Tools for your investment toolbox

Mitchell Thomas, BridgeTower Media Newswires

Investors are all aware of valuation metrics and what one metric might mean for a particular stock or, collectively, for the marketplace as a whole. Less talked about are investor and advisor sentiment and confidence. Investors gain much insight by reviewing such indicators and using them as another tool within their investment toolbox.

Quarterly investment advisors pontificate on where various market metrics will be in the future. While it would be virtually impossible to read every investment advisor’s newsletter, the Investors’ Sentiment Index aims to provide a snapshot of what advisors are thinking. Created in the 1950s, this well-known contrarian indicator in the investment community is also known as the Advisors’ Sentiment Report. When consensus opinion tend to be the strongest, followers of this particular index tend to believe that the trend will reverse.

The Investor’s Intelligence Index most often registers a neutral position. However, it can also fall into being slightly bullish or slightly bearish. What sets it apart from other indices is its historical ability to gain or lose extra index points as the percentage of bulls or bears increases. Because of this feature, trends become more predominate over time — although reversals and movements toward the contrarian direction can take quite a while to become realized and acted upon by market participants.

Like the investor’s Intelligence Index, consumer sentiment indicators can also be a useful tool when making investment decisions. These indicators exist for general market conditions as well as individual securities and the economic cycles we may be entering. Consumer sentiment will show optimism or pessimism regarding the general consumer’s attitude. Businesses then determine their appropriate levels of inventory build by analyzing its perception and data regarding the general public’s willingness to purchase in the future. Public economic policy will also have an influence on the Fed to raise or lower interest rates forecasting future economic growth. With respect to consumer sentiment, the primary indicator that is followed is the Michigan Consumer Sentiment Index.

This index is useful to determine consumer attitudes toward spending and the national economy. It has been also helpful when the consumer is hesitant going forward unwilling to extend their credit obligations. This index is calculated monthly by compiling information from 500 phone interviews with 50 questions nationwide.

A third useful tool for gauging confidence in the marketplace is The Consumer Confidence Index, which is compiled by the Conference Board on a monthly basis. It measures the consumer’s financial health and perception with purchasing in the future. The survey is broader based than the Michigan Index; there are 5,000 individuals surveyed, who respond to five questions. A score is given to the data with 40% weighted toward current conditions and 60% toward future economic outlook.  The index uses a base number of 100.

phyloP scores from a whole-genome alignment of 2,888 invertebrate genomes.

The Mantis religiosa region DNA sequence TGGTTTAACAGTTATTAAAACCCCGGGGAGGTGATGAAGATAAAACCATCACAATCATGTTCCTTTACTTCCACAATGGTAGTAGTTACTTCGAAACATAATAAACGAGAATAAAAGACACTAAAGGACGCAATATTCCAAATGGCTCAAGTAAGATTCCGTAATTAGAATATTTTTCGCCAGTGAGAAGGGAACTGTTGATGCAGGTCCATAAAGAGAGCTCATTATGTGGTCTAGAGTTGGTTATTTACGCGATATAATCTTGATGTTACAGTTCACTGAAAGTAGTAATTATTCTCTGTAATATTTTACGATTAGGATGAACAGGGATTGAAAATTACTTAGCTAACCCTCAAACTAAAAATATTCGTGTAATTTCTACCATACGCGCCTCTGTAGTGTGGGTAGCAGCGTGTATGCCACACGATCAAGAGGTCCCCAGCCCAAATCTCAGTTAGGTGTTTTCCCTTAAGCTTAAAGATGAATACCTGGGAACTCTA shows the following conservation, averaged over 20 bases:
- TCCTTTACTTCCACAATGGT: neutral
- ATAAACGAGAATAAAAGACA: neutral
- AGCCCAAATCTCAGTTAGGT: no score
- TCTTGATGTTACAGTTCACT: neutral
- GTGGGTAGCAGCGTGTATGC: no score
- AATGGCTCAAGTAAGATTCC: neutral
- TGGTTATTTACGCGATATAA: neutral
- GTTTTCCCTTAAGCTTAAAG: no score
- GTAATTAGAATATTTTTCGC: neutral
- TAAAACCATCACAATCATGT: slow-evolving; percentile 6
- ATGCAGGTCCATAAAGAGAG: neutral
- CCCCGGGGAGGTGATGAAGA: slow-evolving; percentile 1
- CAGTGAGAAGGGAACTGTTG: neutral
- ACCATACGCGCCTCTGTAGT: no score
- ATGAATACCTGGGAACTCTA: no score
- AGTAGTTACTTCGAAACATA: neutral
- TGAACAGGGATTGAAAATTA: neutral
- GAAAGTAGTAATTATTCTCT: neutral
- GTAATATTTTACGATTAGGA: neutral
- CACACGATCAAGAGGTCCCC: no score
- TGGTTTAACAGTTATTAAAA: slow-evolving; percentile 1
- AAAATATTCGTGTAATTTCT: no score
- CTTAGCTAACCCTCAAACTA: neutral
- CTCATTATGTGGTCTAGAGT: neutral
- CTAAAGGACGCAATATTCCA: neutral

Most recently the number has been deteriorating to 94.4 from a December reading of 95.9. Historically, the consumer will respond to current situations, thereby formulating their response to questions by their individual circumstances. The creation of jobs and tax breaks will often skew the results in a more favorable way.

Sentiment among professionals and consumers is a vital measurement tool that may help you in your investment decision when allocating to asset classes going forward. They should never be taken singularly, but used with a plethora of other necessary data to make an informed decision.

Most recently we have experienced volatility in the equity markets. The VIX (Chicago Board Options Exchange Volatility Index) has remained dormant since the beginning of 2017 and actually hitting all-time lows during the last two months. This index, often referred to as the fear index, has expressed complacency regarding a downturn in equities values. The recent violent move upward in this index was reflective of the brewing concern that higher interest rates, potential inflation and extended valuations were present. Volatility can be erroneously perceived as dangerous; however, if basic strong fundamentals exist, it can present opportunities to purchase certain equities at bargain prices.

Market gyrations are always part of the landscape. You should have a portfolio with diversity among different asset classes, strong fundamentals and a value horizon beyond a few days or weeks. Stay the course and over time you should be well rewarded with decent returns.

—————

Mitchell Thomas is an International Equity Analyst/Portfolio Mgr./Head Trader for Karpus Investment Management, an independent, registered investment advisor that manages assets for individuals, corporations and trustees. Offices are located at 183 Sully’s Trail, Pittsford, NY 14534, (585) 586-4680.

Comments

  1. No comments
Sign in to post a comment »